Crazy Trains and Firing Squads

Posted: March 25, 2015 in Tim Braun
Tags: , , , , , , , ,

If you were to ask me what two things I ignore most in this big, beautiful world the answer would be easy – politics and news. Of course, if you were to ask my wife the same question she would say the two things I ignore most would be her and her. She’s obviously wrong about that – I wouldn’t classify it as ‘ignoring’. More like cognitive dissidence.

This morning I made the mistake, as I was switching from a rerun of “Friends” on one channel to another rerun of “Friends” on another channel, of stopping on the Local News for a minute. I don’t know why I paused, but within about 78 seconds I was reminded of why I stopped paying attention to either of my two previously ignored subjects.


The United States Department of Transportation is hosting a symposium/conference/meeting/get-together/speech/dramatic production/coven – whatever you want to call it – on “Increased Pedestrian Train Deaths”. Note that this is not a symposium on HOW to get hit by a train – anyone cantrain do that – but I guess on how we can better avoid it. Well, I have a thought on how to avoid these senseless deaths. Don’t stand in front of the train. I’ve just saved the government millions of dollars and many serious-looking government officials at least 8 hours of sitting in a darkened boardroom listening to train death stories. You’re welcome.

Every week in the United States in 2014, about 16 people were killed by trains. This is compared to a ridiculous 37,000 people dying weekly from cancer, 2,750 per week dying from car crashes, and a crazy 542 people per week dying from FALLING OFF A ROOF. Yet the political train lovers deem the 16 deaths a week to be important enough to have an event to discuss this. Sure, they’ll serve the crappy cheese Danish in their little morning session, followed by a 6-inch diameter chocolate chip cookie served as an afternoon snack in the later session, but that will be the highlight of the conference and the talking point as everyone leaves….”Boy, that conference was pointless, but HOLY CRAP IN A BUCKET THAT CHOCOLATE CHIP COOKIE!”


So after that story, we had nowhere to go but up. So I thought. To pick the next story, I’m giving you four options to choose from. Only one of these is an actual news story that was reported:

  1. Senate to Decide Today on “Women in Weather” Award
  2. Utah Reinstates Death by Firing Squad
  3. Not Many Disco Songs About Daytime
  4. Man Forgets He Has Infant Strapped to His Back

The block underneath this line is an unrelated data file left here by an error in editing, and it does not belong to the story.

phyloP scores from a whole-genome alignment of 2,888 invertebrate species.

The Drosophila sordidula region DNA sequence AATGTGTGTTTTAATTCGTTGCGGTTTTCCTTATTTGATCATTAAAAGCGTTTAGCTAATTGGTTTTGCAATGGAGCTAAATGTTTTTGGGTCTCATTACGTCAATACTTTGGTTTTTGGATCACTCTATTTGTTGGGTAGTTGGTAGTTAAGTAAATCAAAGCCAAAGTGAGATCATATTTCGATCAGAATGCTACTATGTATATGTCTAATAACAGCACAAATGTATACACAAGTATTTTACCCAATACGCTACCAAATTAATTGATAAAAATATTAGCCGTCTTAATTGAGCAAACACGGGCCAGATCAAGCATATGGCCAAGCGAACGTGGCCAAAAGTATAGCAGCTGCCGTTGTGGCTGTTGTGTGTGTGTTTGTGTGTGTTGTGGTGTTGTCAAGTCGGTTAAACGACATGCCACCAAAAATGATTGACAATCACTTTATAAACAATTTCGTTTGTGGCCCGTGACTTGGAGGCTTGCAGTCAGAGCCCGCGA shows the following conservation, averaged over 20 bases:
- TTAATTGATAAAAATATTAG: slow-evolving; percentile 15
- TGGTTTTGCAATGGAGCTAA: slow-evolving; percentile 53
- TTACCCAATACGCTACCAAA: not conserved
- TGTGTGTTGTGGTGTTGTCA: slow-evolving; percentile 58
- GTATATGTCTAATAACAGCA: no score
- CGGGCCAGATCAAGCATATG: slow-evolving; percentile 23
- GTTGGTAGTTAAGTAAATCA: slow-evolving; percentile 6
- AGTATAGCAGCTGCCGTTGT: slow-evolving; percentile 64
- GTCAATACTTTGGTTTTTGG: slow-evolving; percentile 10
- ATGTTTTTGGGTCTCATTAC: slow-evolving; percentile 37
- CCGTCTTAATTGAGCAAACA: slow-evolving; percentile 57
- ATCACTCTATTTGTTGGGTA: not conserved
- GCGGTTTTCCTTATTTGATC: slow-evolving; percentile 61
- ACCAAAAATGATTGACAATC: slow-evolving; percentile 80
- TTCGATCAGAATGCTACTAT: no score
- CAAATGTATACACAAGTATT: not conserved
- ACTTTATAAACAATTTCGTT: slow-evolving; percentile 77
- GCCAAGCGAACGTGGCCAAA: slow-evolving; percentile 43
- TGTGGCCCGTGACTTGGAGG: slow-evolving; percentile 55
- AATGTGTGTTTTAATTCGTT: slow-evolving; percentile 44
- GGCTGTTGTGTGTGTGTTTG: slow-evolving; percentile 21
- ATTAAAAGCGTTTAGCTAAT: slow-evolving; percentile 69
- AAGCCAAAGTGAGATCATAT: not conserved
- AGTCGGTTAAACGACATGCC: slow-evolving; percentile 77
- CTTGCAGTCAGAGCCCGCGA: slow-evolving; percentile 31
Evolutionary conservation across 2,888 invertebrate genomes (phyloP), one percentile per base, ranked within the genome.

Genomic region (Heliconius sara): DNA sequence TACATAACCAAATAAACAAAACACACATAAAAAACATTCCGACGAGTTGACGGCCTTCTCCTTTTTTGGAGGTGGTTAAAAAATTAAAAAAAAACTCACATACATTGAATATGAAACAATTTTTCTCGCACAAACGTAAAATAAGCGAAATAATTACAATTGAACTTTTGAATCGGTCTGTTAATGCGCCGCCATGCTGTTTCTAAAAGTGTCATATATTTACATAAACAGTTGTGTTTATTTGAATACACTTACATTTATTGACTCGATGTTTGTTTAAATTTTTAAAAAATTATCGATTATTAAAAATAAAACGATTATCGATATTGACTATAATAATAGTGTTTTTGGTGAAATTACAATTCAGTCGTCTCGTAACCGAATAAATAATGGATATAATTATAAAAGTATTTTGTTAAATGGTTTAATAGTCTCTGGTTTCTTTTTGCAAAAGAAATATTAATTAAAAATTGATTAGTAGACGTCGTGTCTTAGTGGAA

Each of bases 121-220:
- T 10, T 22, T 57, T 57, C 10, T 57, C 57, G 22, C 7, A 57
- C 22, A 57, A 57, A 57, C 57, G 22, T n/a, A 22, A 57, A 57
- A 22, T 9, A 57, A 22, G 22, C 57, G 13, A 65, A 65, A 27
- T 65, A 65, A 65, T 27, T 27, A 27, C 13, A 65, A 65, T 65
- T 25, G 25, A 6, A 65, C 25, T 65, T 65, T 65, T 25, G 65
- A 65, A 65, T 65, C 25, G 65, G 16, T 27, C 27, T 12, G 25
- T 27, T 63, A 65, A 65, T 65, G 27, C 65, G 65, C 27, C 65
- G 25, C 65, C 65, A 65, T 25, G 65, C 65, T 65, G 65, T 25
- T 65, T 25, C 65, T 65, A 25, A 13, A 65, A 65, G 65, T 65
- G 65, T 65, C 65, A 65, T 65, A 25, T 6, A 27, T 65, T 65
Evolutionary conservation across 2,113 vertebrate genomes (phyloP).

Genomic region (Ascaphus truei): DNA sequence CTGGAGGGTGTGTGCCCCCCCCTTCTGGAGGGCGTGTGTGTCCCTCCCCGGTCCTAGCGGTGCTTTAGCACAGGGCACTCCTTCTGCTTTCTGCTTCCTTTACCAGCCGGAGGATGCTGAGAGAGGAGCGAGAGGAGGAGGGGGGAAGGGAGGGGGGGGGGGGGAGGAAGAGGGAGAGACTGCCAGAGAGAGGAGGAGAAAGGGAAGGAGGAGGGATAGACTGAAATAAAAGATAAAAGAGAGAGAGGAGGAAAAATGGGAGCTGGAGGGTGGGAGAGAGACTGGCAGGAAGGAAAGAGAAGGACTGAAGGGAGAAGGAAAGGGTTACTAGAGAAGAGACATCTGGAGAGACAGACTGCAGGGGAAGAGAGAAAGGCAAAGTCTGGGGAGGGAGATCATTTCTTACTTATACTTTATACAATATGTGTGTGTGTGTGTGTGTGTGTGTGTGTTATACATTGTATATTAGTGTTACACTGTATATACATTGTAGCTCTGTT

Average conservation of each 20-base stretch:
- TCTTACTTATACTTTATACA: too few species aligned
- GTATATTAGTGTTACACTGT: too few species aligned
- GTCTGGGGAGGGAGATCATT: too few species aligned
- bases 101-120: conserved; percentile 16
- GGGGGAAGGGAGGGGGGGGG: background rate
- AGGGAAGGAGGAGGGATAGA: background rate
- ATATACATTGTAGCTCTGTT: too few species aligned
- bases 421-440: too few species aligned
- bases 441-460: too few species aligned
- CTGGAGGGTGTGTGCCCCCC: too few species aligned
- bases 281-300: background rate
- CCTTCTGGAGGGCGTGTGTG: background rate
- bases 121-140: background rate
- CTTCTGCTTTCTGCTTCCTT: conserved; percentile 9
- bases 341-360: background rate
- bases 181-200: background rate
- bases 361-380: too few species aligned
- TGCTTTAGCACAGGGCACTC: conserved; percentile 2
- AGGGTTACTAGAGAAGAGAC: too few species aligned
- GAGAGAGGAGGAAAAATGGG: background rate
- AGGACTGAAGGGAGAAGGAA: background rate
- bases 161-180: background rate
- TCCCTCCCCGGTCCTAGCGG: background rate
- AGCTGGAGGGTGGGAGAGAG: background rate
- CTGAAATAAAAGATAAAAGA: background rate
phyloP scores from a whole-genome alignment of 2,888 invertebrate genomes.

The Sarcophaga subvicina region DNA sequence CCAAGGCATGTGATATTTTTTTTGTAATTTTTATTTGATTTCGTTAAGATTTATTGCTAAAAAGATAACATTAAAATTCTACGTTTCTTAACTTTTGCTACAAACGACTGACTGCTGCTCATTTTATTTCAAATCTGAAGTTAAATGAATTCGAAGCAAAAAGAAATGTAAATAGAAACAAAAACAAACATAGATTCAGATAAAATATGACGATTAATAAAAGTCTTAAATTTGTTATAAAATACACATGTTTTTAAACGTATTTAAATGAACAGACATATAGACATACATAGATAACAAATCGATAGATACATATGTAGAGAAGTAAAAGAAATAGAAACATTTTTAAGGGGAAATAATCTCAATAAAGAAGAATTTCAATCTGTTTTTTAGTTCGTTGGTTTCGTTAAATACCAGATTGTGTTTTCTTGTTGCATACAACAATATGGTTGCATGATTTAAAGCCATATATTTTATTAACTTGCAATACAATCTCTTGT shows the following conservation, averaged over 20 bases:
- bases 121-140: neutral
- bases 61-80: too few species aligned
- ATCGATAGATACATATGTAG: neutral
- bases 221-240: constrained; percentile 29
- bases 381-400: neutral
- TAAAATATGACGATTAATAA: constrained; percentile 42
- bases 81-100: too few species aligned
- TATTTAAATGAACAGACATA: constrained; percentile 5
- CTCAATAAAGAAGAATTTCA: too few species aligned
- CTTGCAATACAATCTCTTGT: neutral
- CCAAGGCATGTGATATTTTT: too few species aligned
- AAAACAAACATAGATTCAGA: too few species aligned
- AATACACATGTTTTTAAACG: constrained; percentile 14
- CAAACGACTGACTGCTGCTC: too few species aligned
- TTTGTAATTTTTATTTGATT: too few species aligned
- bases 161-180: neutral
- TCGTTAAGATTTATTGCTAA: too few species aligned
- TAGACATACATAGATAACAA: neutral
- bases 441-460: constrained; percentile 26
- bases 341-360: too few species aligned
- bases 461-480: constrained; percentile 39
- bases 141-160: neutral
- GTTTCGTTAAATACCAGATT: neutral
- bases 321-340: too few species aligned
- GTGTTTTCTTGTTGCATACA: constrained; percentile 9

Give up? Well, I have to give credit to The Onion for the last two. And credit to my workplace for the first one – as we are actually honoring “the six most celebrated women in meteorology” ridictarulously soon.

So that only leaves one headline that’s true. Utah has recently reinstated death by firing squad. I’ll let that one sink in for a second. The vote probably went something like this, as apparently the state was bored by the normal methods for death:

  1. Firing Squad 51% (WINNER!)
  2. Tar & Feathering 33%
  3. Drawn & Quartered 15% (my personal favorite, by the way)
  4. Guillotine 1% (they’re not ANIMALS, after all)

I haven’t begun (nor will I begin) to read any article or continue to listen to any news story concerning firingsquadthe legalization of a firing squad in the United States, so I can’t give you any reason as to why they are now legal – but then again, I really shouldn’t have to, should I? Are we really that insane in this country to feel a need for a firing squad? To be clear, I’m not even necessarily against the death penalty under some conditions. But a firing squad????

Maybe after their “Death Train Symposium 2015”, the politicos looking for something to do can focus on what type of bullets to use in Utah.


Get me back to my “Friends” reruns. STAT.


  1. give me “Friends” any day. The rest of this post was just frightening on a NUMBER of levels. I hope you do a post on the “Women in Weather” winners 🙂

    Liked by 1 person

  2. I would also like to note after this experience with the local news, you really should stick to the webcam feeds rather than TV.

    Liked by 1 person